The series Helix is part of an ongoing research project focussing on iconic workplaces within British heavy industries, capturing the everyday ambience while portraying and questioning the identity of their highly skilled workforce. The project aims to highlight resilience and the positive side of a crisis, while questioning global issues and addressing industrial legacy and sustainability, in terms of both human and ecologic capital.
The series Helix investigates disappearing professions associated with British maritime tradition. In particular, the artwork draws attention to the shipbuilding industry's intangible remains, now an eroded pillar of what used to be an empire. Since the Middle Ages, merchant fleet was fundamental to Britain's industrial strategy, allowing it to become a shipbuilding giant, propelled first by adventurers then by traders, protected by a strong navy and later powered by the industrial revolution's technical progress. In the 50 years following WW2, shipping was slowly stripped of its special strategic status, making it just another declining industry.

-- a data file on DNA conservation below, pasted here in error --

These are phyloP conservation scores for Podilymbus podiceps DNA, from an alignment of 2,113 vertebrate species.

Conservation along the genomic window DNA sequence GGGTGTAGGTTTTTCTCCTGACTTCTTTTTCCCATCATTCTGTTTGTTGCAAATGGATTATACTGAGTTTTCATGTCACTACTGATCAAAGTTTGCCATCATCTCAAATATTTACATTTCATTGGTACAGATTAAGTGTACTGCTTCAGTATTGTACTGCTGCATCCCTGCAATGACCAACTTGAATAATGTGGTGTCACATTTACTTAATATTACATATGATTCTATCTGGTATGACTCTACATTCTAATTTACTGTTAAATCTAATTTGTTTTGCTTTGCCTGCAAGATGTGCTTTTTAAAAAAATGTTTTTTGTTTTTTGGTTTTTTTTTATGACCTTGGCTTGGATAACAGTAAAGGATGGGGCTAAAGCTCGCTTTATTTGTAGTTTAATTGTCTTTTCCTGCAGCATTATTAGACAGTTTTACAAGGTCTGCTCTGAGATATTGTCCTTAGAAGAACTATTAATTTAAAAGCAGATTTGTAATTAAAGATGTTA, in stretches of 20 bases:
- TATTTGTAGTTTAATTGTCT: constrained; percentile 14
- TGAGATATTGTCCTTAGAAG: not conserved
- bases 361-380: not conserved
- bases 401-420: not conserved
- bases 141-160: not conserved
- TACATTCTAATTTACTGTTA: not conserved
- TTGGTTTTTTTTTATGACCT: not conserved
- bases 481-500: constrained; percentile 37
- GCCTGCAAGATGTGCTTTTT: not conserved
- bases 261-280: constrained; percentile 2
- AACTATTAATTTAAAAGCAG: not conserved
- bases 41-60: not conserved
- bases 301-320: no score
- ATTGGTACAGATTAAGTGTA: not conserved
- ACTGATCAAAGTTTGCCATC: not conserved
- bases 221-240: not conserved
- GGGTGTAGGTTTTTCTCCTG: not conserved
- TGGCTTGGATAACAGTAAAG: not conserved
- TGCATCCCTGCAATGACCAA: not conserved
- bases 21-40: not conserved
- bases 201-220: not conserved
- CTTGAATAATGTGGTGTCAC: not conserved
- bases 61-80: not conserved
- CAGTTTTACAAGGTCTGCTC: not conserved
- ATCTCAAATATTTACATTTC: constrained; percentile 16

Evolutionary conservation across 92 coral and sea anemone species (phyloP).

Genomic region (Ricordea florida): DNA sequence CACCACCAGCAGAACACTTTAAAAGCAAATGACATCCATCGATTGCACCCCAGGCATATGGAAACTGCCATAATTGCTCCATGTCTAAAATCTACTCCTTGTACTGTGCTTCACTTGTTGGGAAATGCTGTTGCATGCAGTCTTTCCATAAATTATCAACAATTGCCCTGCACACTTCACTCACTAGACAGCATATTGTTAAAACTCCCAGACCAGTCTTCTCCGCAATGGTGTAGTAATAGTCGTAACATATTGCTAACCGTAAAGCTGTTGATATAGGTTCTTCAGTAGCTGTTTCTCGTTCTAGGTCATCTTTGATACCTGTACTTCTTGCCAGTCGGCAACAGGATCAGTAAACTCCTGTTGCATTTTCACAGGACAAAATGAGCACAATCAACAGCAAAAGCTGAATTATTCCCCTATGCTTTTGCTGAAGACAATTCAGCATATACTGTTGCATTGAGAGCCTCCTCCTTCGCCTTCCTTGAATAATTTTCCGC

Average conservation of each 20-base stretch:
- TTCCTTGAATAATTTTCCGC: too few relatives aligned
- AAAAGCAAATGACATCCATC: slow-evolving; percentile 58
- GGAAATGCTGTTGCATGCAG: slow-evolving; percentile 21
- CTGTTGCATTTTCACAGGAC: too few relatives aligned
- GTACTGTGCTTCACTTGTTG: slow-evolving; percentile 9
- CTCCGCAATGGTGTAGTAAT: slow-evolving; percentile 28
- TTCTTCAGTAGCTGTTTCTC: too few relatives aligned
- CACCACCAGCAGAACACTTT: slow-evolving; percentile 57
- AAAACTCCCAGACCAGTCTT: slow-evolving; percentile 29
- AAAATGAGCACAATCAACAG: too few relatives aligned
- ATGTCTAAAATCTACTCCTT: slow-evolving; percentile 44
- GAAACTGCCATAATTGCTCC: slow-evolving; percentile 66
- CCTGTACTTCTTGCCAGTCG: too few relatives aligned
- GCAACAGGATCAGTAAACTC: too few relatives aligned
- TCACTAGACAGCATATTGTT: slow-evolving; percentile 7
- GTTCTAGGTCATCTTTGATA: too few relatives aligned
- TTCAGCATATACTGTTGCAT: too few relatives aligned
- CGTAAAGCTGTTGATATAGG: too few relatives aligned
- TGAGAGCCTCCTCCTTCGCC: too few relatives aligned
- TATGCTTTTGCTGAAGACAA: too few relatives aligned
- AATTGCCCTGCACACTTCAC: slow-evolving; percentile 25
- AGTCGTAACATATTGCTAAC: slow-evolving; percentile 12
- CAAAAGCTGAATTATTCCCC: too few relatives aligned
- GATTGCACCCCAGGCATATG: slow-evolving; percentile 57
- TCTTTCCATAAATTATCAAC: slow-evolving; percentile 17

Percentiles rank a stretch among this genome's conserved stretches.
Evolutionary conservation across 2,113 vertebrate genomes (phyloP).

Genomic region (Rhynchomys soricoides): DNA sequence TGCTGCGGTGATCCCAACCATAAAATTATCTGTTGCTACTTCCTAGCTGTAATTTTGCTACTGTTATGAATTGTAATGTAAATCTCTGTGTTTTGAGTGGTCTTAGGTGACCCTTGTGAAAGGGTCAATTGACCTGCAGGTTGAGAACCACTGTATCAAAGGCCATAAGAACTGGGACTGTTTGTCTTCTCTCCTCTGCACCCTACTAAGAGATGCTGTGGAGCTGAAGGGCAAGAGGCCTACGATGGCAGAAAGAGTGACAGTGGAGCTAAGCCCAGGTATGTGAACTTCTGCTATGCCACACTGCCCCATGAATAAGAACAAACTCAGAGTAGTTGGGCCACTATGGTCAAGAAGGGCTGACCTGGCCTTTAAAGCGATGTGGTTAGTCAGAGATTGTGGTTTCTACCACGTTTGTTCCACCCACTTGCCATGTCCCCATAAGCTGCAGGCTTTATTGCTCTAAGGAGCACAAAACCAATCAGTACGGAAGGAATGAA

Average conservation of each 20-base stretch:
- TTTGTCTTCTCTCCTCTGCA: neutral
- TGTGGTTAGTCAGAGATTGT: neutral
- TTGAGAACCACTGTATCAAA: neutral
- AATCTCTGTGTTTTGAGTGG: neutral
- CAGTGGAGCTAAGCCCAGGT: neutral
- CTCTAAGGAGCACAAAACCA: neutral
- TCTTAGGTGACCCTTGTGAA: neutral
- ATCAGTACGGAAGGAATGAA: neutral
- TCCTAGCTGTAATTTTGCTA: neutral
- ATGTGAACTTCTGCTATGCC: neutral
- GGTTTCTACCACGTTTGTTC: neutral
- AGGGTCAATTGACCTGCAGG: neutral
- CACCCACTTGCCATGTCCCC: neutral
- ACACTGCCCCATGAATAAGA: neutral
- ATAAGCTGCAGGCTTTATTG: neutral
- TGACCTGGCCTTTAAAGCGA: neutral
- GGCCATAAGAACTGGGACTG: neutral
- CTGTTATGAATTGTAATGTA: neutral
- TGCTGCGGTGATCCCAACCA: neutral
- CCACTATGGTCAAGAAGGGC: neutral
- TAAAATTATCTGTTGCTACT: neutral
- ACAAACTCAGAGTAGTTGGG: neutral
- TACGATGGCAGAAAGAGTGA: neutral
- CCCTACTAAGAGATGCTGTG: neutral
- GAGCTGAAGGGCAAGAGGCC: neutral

These photographs focus on Helix Shipping & Technical Services Ltd., a family-run business spanning three generations, initiated by one of the patriarchs of modern maritime industry and enlisting family members and employees. A repository of skills in naval architecture and engineering, and one of only five London-based firms associated with the Society of Consulting Marine Engineers and Ships Surveyors, the company is often called upon for advisory and arbitration consultations in international marine enquiries and investigations.
Helix (from the series: Helix) has so far been exhibited as part of 'The Taylor Wessing Photographic Portrait Prize' at the National Portrait Gallery, as well as within 'Of the Sea', Chatham's biennial exhibition Art in the Dockyard, curated by Hannah Conroy. The piece was awarded The Dockyard Prize (2016, Chatham), and was also shortlisted for Foci Magazine Competition (2016).